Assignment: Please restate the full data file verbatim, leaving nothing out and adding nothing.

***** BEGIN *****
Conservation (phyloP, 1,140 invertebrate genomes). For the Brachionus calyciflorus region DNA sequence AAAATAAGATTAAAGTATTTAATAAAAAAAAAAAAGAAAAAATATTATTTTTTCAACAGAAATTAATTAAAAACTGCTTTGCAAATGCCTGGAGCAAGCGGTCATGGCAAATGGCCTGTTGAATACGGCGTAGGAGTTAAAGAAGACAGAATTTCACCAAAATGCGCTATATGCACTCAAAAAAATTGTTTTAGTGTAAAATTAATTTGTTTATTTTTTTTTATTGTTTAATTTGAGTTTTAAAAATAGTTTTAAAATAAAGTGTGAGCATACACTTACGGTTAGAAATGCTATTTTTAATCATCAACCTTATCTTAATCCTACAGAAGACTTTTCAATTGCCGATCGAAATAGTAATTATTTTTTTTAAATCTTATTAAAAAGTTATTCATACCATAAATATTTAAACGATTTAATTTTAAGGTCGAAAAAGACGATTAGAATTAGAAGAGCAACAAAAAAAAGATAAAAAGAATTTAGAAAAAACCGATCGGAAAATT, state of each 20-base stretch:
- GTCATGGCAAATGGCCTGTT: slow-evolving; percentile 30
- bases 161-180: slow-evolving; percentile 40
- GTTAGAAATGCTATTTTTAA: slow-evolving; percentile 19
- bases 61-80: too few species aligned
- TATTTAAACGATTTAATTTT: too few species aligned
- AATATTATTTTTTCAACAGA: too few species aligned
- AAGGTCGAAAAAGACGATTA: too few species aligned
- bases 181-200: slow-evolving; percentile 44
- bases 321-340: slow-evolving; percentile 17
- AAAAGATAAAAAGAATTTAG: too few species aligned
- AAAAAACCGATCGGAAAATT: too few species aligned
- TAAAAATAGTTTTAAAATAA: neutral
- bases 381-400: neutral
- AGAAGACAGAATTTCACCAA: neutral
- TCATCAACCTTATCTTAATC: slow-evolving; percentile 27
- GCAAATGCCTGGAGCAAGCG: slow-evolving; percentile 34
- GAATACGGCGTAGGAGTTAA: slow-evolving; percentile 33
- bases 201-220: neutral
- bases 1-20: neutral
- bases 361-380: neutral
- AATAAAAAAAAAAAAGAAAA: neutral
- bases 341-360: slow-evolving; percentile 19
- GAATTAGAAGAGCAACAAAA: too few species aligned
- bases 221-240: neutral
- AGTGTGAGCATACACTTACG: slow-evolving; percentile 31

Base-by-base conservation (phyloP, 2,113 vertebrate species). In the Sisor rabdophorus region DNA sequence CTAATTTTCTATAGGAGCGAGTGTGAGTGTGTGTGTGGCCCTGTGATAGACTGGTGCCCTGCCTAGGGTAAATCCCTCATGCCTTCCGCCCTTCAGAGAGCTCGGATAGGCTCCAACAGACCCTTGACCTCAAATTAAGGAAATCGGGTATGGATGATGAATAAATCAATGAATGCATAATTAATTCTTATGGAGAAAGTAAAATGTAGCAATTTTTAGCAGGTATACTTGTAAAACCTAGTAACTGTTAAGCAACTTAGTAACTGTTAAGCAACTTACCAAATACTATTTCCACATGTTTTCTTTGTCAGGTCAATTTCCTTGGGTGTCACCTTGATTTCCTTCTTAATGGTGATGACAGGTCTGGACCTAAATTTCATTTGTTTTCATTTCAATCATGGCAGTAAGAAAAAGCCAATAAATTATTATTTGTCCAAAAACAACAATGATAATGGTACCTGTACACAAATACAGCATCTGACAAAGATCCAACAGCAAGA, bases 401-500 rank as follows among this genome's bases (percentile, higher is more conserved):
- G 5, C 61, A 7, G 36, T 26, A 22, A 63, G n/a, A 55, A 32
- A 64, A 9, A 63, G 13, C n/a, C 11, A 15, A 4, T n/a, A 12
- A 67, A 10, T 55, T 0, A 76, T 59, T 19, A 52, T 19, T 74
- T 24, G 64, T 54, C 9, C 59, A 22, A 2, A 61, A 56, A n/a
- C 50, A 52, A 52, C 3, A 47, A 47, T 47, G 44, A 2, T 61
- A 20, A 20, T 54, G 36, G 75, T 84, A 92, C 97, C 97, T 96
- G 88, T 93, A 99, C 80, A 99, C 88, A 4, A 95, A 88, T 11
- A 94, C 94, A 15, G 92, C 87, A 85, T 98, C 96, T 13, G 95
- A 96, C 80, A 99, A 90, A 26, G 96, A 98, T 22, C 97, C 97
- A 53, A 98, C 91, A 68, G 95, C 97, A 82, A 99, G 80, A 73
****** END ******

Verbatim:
Conservation (phyloP, 1,140 invertebrate genomes). For the Brachionus calyciflorus region DNA sequence AAAATAAGATTAAAGTATTTAATAAAAAAAAAAAAGAAAAAATATTATTTTTTCAACAGAAATTAATTAAAAACTGCTTTGCAAATGCCTGGAGCAAGCGGTCATGGCAAATGGCCTGTTGAATACGGCGTAGGAGTTAAAGAAGACAGAATTTCACCAAAATGCGCTATATGCACTCAAAAAAATTGTTTTAGTGTAAAATTAATTTGTTTATTTTTTTTTATTGTTTAATTTGAGTTTTAAAAATAGTTTTAAAATAAAGTGTGAGCATACACTTACGGTTAGAAATGCTATTTTTAATCATCAACCTTATCTTAATCCTACAGAAGACTTTTCAATTGCCGATCGAAATAGTAATTATTTTTTTTAAATCTTATTAAAAAGTTATTCATACCATAAATATTTAAACGATTTAATTTTAAGGTCGAAAAAGACGATTAGAATTAGAAGAGCAACAAAAAAAAGATAAAAAGAATTTAGAAAAAACCGATCGGAAAATT, state of each 20-base stretch:
- GTCATGGCAAATGGCCTGTT: slow-evolving; percentile 30
- bases 161-180: slow-evolving; percentile 40
- GTTAGAAATGCTATTTTTAA: slow-evolving; percentile 19
- bases 61-80: too few species aligned
- TATTTAAACGATTTAATTTT: too few species aligned
- AATATTATTTTTTCAACAGA: too few species aligned
- AAGGTCGAAAAAGACGATTA: too few species aligned
- bases 181-200: slow-evolving; percentile 44
- bases 321-340: slow-evolving; percentile 17
- AAAAGATAAAAAGAATTTAG: too few species aligned
- AAAAAACCGATCGGAAAATT: too few species aligned
- TAAAAATAGTTTTAAAATAA: neutral
- bases 381-400: neutral
- AGAAGACAGAATTTCACCAA: neutral
- TCATCAACCTTATCTTAATC: slow-evolving; percentile 27
- GCAAATGCCTGGAGCAAGCG: slow-evolving; percentile 34
- GAATACGGCGTAGGAGTTAA: slow-evolving; percentile 33
- bases 201-220: neutral
- bases 1-20: neutral
- bases 361-380: neutral
- AATAAAAAAAAAAAAGAAAA: neutral
- bases 341-360: slow-evolving; percentile 19
- GAATTAGAAGAGCAACAAAA: too few species aligned
- bases 221-240: neutral
- AGTGTGAGCATACACTTACG: slow-evolving; percentile 31

Base-by-base conservation (phyloP, 2,113 vertebrate species). In the Sisor rabdophorus region DNA sequence CTAATTTTCTATAGGAGCGAGTGTGAGTGTGTGTGTGGCCCTGTGATAGACTGGTGCCCTGCCTAGGGTAAATCCCTCATGCCTTCCGCCCTTCAGAGAGCTCGGATAGGCTCCAACAGACCCTTGACCTCAAATTAAGGAAATCGGGTATGGATGATGAATAAATCAATGAATGCATAATTAATTCTTATGGAGAAAGTAAAATGTAGCAATTTTTAGCAGGTATACTTGTAAAACCTAGTAACTGTTAAGCAACTTAGTAACTGTTAAGCAACTTACCAAATACTATTTCCACATGTTTTCTTTGTCAGGTCAATTTCCTTGGGTGTCACCTTGATTTCCTTCTTAATGGTGATGACAGGTCTGGACCTAAATTTCATTTGTTTTCATTTCAATCATGGCAGTAAGAAAAAGCCAATAAATTATTATTTGTCCAAAAACAACAATGATAATGGTACCTGTACACAAATACAGCATCTGACAAAGATCCAACAGCAAGA, bases 401-500 rank as follows among this genome's bases (percentile, higher is more conserved):
- G 5, C 61, A 7, G 36, T 26, A 22, A 63, G n/a, A 55, A 32
- A 64, A 9, A 63, G 13, C n/a, C 11, A 15, A 4, T n/a, A 12
- A 67, A 10, T 55, T 0, A 76, T 59, T 19, A 52, T 19, T 74
- T 24, G 64, T 54, C 9, C 59, A 22, A 2, A 61, A 56, A n/a
- C 50, A 52, A 52, C 3, A 47, A 47, T 47, G 44, A 2, T 61
- A 20, A 20, T 54, G 36, G 75, T 84, A 92, C 97, C 97, T 96
- G 88, T 93, A 99, C 80, A 99, C 88, A 4, A 95, A 88, T 11
- A 94, C 94, A 15, G 92, C 87, A 85, T 98, C 96, T 13, G 95
- A 96, C 80, A 99, A 90, A 26, G 96, A 98, T 22, C 97, C 97
- A 53, A 98, C 91, A 68, G 95, C 97, A 82, A 99, G 80, A 73